Tag Archives: Designated

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Howard R. Kratz House (1886)

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Categories: 1880s, Tags: , , , ,

164 Division Street South

Designated in 2006

In 1884, local tinsmith Howard Ryerson Kratz (Scratch) purchased two lots on Division Street South, at the corner of Stewart Street, from Lucinda Stewart for $200. Two years later, Howard had this 2-storey brick house built using local masons Newell and Lewis Woodiwiss. The home was completed in time for Howard’s marriage to Mary (Minnie) Woodbridge in the spring of 1887. Unfortunately for the newlyweds, it was announced in 1888 that “the route of the railway through this village has been finally located, the southern survey having been adopted, which will cause the road to run through the centre of Stewart Street. It will be midway between the business part of the village and the harbor.” Despite the train tracks, Howard and Minnie stayed in this home until 1906 and raised five children: Ray, Faith, Hattie, Edith and Etta. In addition to tinsmithing, Howard also owned a hardware store and manufactured bicycles, including the “Mettawas Cycle,” which cost $35.00 in 1897 – $2.00 extra for the “Ladies” model.

Later owners of this home include Gordon P. & Nellie Fox, George T. Hardie and Father Frederick Williams, a retired Catholic priest from Sudbury.

MRS. HOWARD R. KRATZ

It is said that death loves a shining mark, and the axiom was never more self-evident in this neighborhood than in the death of Mary Woodbridge, beloved wife of Howard R. Kratz, on Saturday morning last [. . .]

 Let us if possible, gather up the elements of the life of the departed and weave of them a picture for the walls of memory. She was the daughter of the late Mr. and Mrs. A.H. Woodbridge; was born on the home place and when a young girl of ten or eleven, she sought and found the pearl of great price, and made it chief among the jewels of her youthful hopes. The intervening years have been filled with loving deeds and untiring sevice for the master, and today her husband and family rise up and call her blessed, for upon the white canvas of her life she drew no uncertain lines which needed to be erased. Her path was marked with deeds of kindness and cheer. Flowers, not thorns; sunshine, not shadow, did she scatter everywhere, and with these she was lavish. Truth was the inspiration of her life and by kindness she exemplified its great worth. [. . .]

On April 19, 1887, deceased was united in marriage with Howard R. Kratz. To the union were born one son, Ray (deceased), and four daughter, Miss Faith, of Detroit; Hattie, Mrs. David Clark, Kingsville; Edith, Mrs. (Dr.) Mills, Fenelon Falls, Ont., and Etta, Mrs. Byron Eichoitz, Detroit.

The Kingsville Reporter, January 8, 1931 p.1

Howard R. Kratz Passes in 91st Year

Funeral services for the late Howard Ryerson Kratz, who died in his 91st year at the home of his daughter, Miss Faith Kratz, on Sunday were held from the Crawford and Son Funeral Home on Tuesday at 2:30 p.m., Rev. J.T. Flemming officiating. Interment took place in Greenhill Cemetery.

Deceased was born in Gosfield South and had lived all his life in Essex County.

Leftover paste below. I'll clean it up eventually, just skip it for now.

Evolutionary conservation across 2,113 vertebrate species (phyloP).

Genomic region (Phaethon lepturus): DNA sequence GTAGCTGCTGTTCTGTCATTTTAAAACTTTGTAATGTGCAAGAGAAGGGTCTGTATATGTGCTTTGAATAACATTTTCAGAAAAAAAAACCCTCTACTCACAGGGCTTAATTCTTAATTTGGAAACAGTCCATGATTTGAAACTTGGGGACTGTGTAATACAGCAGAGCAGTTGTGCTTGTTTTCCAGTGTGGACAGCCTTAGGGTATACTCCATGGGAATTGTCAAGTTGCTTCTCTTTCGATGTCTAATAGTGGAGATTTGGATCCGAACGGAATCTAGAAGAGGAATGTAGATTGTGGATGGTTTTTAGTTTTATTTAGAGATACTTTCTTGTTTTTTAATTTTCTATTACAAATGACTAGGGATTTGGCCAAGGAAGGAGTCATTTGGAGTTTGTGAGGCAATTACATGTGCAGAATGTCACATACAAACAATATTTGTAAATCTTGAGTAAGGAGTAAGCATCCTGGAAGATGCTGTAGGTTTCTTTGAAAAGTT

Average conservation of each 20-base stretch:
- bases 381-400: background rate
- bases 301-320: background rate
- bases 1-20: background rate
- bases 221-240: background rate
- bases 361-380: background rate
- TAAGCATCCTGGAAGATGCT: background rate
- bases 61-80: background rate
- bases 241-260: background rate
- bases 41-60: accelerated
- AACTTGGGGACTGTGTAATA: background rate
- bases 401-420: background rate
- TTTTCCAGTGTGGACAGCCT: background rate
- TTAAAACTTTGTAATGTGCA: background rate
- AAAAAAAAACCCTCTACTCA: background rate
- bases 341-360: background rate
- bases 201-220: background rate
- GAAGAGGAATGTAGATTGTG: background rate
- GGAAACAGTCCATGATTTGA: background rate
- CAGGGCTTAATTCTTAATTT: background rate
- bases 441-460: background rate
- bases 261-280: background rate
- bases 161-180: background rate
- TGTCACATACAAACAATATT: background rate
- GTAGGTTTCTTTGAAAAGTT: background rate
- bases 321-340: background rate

Survivors are four daughters, Miss Faith Kratz and Mrs. David Clarke of Kingsville; Mrs. Maurice Mills of Fenelon Falls and Mrs. Stewart Graham of Detroit; and one brother Stafford Kratz also of Kingsville.

The Kingsville Reporter, March 17, 1949 p.1

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Alexander J. Wigle House (1884)

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Categories: 1880s, Tags: , ,

111 Division Street South

Designated in 1987 as the Coda-Leach House

In 1883, after being in Kansas for a year, Alexander J. Wigle and his wife Elizabeth moved back to Canada. Before Kansas, A.J. had been a Gosfield South farmer. But when he moved to Kingsville, A.J. opened up a “mercantile business” on the north side of Main Street West. A.J. and Duchess (as Elizabeth was “affectionately known by the family and close friends”) had Thomas Jenner design this “gothic villa” brick house and it was completed in December 1884. When their daughter Grace was married in this home to Herman Woelz of Colorado, the house was called “Park Place.” Major renovations to this house were completed in 1915 and included an “English stairway” and a “French doorway.” A.J. and Duchess lived in this home together for 34 years. After A.J.’s death in 1918, Duchess moved to Colorado to live with family until her death in 1936.

Petty thieves are again at work in the village. Last Saturday night, the 2nd inst., or early on Sunday morning, Alex. Wigle lost 23 quart cans of fruit out of his cellar at his residence on Division street. An entrance was effected through the cellar window. Mr. W. says he does not mind the thief filling up on the fruit, but he thinks there has plenty of time elapsed in which to return the cans.

Amherstburg Echo, June 15, 1888 p.6

Passing of Alexander J. Wigle

After an illness lasting for over a year, during most of which time he was confined to his home, Alexander J. Wigle passed away on Saturday in the 68th year of his age. Deceased was the eldest son of the late Theodore Wigle and was born on the farm now owned by his younger brother, Nelson, on the lake front. On coming to manhood’s estate, he married in 1874 at Dayton, Ohio, Miss Elizabeth Dunn, of Cincinnati.

[. . .]  Mr. Wigle had been a Methodist for about forty-one years. He was one of the building committee on Epworth Methodist Church when that structure was built in 1893. He was also a member of the Kingsville Council for some nine years, and made an efficient member of the board. He leaves to mourn his demise a widow, one son and two daughters, as follows: Ed C., of Eaton, Colo.; Mrs. R.E. Shultz, of Detroit, and Mrs. Herman Woelz, of Longmont, Colo. He also leaves two sisters, Mrs. E.W. Sandison, of Hollywood, Cal.; Mrs. Bisbing, of Detroit, and one brother, Nelson C., Gosfield South.

The Kingsville Reporter, March 21, 1918 p.4

Mrs. Elizabeth Wigle